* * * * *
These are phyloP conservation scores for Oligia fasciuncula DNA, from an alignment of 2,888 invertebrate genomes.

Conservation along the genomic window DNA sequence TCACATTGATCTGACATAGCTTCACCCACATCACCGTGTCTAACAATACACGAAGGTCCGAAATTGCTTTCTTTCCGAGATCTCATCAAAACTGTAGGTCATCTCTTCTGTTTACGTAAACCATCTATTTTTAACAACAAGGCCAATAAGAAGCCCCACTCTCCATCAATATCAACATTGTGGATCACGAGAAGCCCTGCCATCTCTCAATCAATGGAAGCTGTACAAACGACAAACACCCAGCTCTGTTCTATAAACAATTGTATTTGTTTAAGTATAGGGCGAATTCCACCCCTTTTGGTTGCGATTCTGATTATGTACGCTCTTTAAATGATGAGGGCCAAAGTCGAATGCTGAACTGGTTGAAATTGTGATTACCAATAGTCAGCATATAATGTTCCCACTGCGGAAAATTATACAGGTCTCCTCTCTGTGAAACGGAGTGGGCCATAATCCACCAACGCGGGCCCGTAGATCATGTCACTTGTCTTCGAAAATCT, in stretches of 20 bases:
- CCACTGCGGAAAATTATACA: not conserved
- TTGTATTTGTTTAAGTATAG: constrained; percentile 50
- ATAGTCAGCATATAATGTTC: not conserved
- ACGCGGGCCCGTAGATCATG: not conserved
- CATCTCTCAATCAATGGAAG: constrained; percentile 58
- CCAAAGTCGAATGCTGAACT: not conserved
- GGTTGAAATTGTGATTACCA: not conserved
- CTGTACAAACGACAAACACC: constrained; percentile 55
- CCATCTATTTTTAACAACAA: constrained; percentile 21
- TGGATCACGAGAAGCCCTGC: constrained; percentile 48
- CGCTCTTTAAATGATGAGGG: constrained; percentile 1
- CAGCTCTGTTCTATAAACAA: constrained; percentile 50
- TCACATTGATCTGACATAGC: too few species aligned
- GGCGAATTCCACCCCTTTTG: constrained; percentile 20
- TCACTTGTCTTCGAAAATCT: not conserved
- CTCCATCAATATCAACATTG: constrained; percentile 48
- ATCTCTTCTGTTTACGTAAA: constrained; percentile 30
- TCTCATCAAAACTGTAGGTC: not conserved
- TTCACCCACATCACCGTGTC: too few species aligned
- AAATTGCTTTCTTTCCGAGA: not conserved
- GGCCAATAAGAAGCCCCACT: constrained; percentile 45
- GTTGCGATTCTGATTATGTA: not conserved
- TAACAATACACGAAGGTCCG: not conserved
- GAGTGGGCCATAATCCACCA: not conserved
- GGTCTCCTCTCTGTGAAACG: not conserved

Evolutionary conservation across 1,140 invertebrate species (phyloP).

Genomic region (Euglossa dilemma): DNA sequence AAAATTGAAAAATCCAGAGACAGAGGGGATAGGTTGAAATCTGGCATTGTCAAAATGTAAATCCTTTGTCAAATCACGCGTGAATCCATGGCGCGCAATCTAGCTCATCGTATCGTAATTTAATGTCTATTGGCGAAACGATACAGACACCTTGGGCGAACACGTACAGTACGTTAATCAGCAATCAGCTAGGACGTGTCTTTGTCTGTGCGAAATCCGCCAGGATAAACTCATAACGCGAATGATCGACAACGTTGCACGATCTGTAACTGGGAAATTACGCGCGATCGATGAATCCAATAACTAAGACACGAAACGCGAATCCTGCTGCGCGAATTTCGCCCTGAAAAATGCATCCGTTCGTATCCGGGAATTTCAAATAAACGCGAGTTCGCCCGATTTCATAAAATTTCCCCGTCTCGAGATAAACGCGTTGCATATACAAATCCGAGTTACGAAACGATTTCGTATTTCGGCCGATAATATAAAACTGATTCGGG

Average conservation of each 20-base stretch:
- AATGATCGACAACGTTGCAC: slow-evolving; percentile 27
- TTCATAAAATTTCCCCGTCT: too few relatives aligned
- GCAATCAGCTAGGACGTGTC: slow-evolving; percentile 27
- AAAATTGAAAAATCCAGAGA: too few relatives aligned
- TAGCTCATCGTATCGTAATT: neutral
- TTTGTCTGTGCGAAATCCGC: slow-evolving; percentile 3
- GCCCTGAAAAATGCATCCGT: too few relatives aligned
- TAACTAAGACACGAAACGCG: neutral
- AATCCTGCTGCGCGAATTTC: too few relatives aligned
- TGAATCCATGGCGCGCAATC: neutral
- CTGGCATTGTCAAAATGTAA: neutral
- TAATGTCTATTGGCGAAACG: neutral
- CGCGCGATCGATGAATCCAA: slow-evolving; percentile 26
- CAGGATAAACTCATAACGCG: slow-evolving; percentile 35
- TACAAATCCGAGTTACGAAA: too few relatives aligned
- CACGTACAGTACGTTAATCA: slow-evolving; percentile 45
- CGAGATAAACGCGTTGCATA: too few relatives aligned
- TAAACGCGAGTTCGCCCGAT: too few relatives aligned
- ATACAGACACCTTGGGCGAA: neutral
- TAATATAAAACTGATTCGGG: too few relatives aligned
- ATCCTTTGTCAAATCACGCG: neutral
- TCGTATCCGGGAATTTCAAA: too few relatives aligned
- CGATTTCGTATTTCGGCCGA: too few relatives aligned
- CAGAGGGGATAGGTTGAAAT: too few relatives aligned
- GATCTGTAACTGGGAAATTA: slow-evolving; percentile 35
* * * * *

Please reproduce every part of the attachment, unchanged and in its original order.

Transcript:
These are phyloP conservation scores for Oligia fasciuncula DNA, from an alignment of 2,888 invertebrate genomes.

Conservation along the genomic window DNA sequence TCACATTGATCTGACATAGCTTCACCCACATCACCGTGTCTAACAATACACGAAGGTCCGAAATTGCTTTCTTTCCGAGATCTCATCAAAACTGTAGGTCATCTCTTCTGTTTACGTAAACCATCTATTTTTAACAACAAGGCCAATAAGAAGCCCCACTCTCCATCAATATCAACATTGTGGATCACGAGAAGCCCTGCCATCTCTCAATCAATGGAAGCTGTACAAACGACAAACACCCAGCTCTGTTCTATAAACAATTGTATTTGTTTAAGTATAGGGCGAATTCCACCCCTTTTGGTTGCGATTCTGATTATGTACGCTCTTTAAATGATGAGGGCCAAAGTCGAATGCTGAACTGGTTGAAATTGTGATTACCAATAGTCAGCATATAATGTTCCCACTGCGGAAAATTATACAGGTCTCCTCTCTGTGAAACGGAGTGGGCCATAATCCACCAACGCGGGCCCGTAGATCATGTCACTTGTCTTCGAAAATCT, in stretches of 20 bases:
- CCACTGCGGAAAATTATACA: not conserved
- TTGTATTTGTTTAAGTATAG: constrained; percentile 50
- ATAGTCAGCATATAATGTTC: not conserved
- ACGCGGGCCCGTAGATCATG: not conserved
- CATCTCTCAATCAATGGAAG: constrained; percentile 58
- CCAAAGTCGAATGCTGAACT: not conserved
- GGTTGAAATTGTGATTACCA: not conserved
- CTGTACAAACGACAAACACC: constrained; percentile 55
- CCATCTATTTTTAACAACAA: constrained; percentile 21
- TGGATCACGAGAAGCCCTGC: constrained; percentile 48
- CGCTCTTTAAATGATGAGGG: constrained; percentile 1
- CAGCTCTGTTCTATAAACAA: constrained; percentile 50
- TCACATTGATCTGACATAGC: too few species aligned
- GGCGAATTCCACCCCTTTTG: constrained; percentile 20
- TCACTTGTCTTCGAAAATCT: not conserved
- CTCCATCAATATCAACATTG: constrained; percentile 48
- ATCTCTTCTGTTTACGTAAA: constrained; percentile 30
- TCTCATCAAAACTGTAGGTC: not conserved
- TTCACCCACATCACCGTGTC: too few species aligned
- AAATTGCTTTCTTTCCGAGA: not conserved
- GGCCAATAAGAAGCCCCACT: constrained; percentile 45
- GTTGCGATTCTGATTATGTA: not conserved
- TAACAATACACGAAGGTCCG: not conserved
- GAGTGGGCCATAATCCACCA: not conserved
- GGTCTCCTCTCTGTGAAACG: not conserved

Evolutionary conservation across 1,140 invertebrate species (phyloP).

Genomic region (Euglossa dilemma): DNA sequence AAAATTGAAAAATCCAGAGACAGAGGGGATAGGTTGAAATCTGGCATTGTCAAAATGTAAATCCTTTGTCAAATCACGCGTGAATCCATGGCGCGCAATCTAGCTCATCGTATCGTAATTTAATGTCTATTGGCGAAACGATACAGACACCTTGGGCGAACACGTACAGTACGTTAATCAGCAATCAGCTAGGACGTGTCTTTGTCTGTGCGAAATCCGCCAGGATAAACTCATAACGCGAATGATCGACAACGTTGCACGATCTGTAACTGGGAAATTACGCGCGATCGATGAATCCAATAACTAAGACACGAAACGCGAATCCTGCTGCGCGAATTTCGCCCTGAAAAATGCATCCGTTCGTATCCGGGAATTTCAAATAAACGCGAGTTCGCCCGATTTCATAAAATTTCCCCGTCTCGAGATAAACGCGTTGCATATACAAATCCGAGTTACGAAACGATTTCGTATTTCGGCCGATAATATAAAACTGATTCGGG

Average conservation of each 20-base stretch:
- AATGATCGACAACGTTGCAC: slow-evolving; percentile 27
- TTCATAAAATTTCCCCGTCT: too few relatives aligned
- GCAATCAGCTAGGACGTGTC: slow-evolving; percentile 27
- AAAATTGAAAAATCCAGAGA: too few relatives aligned
- TAGCTCATCGTATCGTAATT: neutral
- TTTGTCTGTGCGAAATCCGC: slow-evolving; percentile 3
- GCCCTGAAAAATGCATCCGT: too few relatives aligned
- TAACTAAGACACGAAACGCG: neutral
- AATCCTGCTGCGCGAATTTC: too few relatives aligned
- TGAATCCATGGCGCGCAATC: neutral
- CTGGCATTGTCAAAATGTAA: neutral
- TAATGTCTATTGGCGAAACG: neutral
- CGCGCGATCGATGAATCCAA: slow-evolving; percentile 26
- CAGGATAAACTCATAACGCG: slow-evolving; percentile 35
- TACAAATCCGAGTTACGAAA: too few relatives aligned
- CACGTACAGTACGTTAATCA: slow-evolving; percentile 45
- CGAGATAAACGCGTTGCATA: too few relatives aligned
- TAAACGCGAGTTCGCCCGAT: too few relatives aligned
- ATACAGACACCTTGGGCGAA: neutral
- TAATATAAAACTGATTCGGG: too few relatives aligned
- ATCCTTTGTCAAATCACGCG: neutral
- TCGTATCCGGGAATTTCAAA: too few relatives aligned
- CGATTTCGTATTTCGGCCGA: too few relatives aligned
- CAGAGGGGATAGGTTGAAAT: too few relatives aligned
- GATCTGTAACTGGGAAATTA: slow-evolving; percentile 35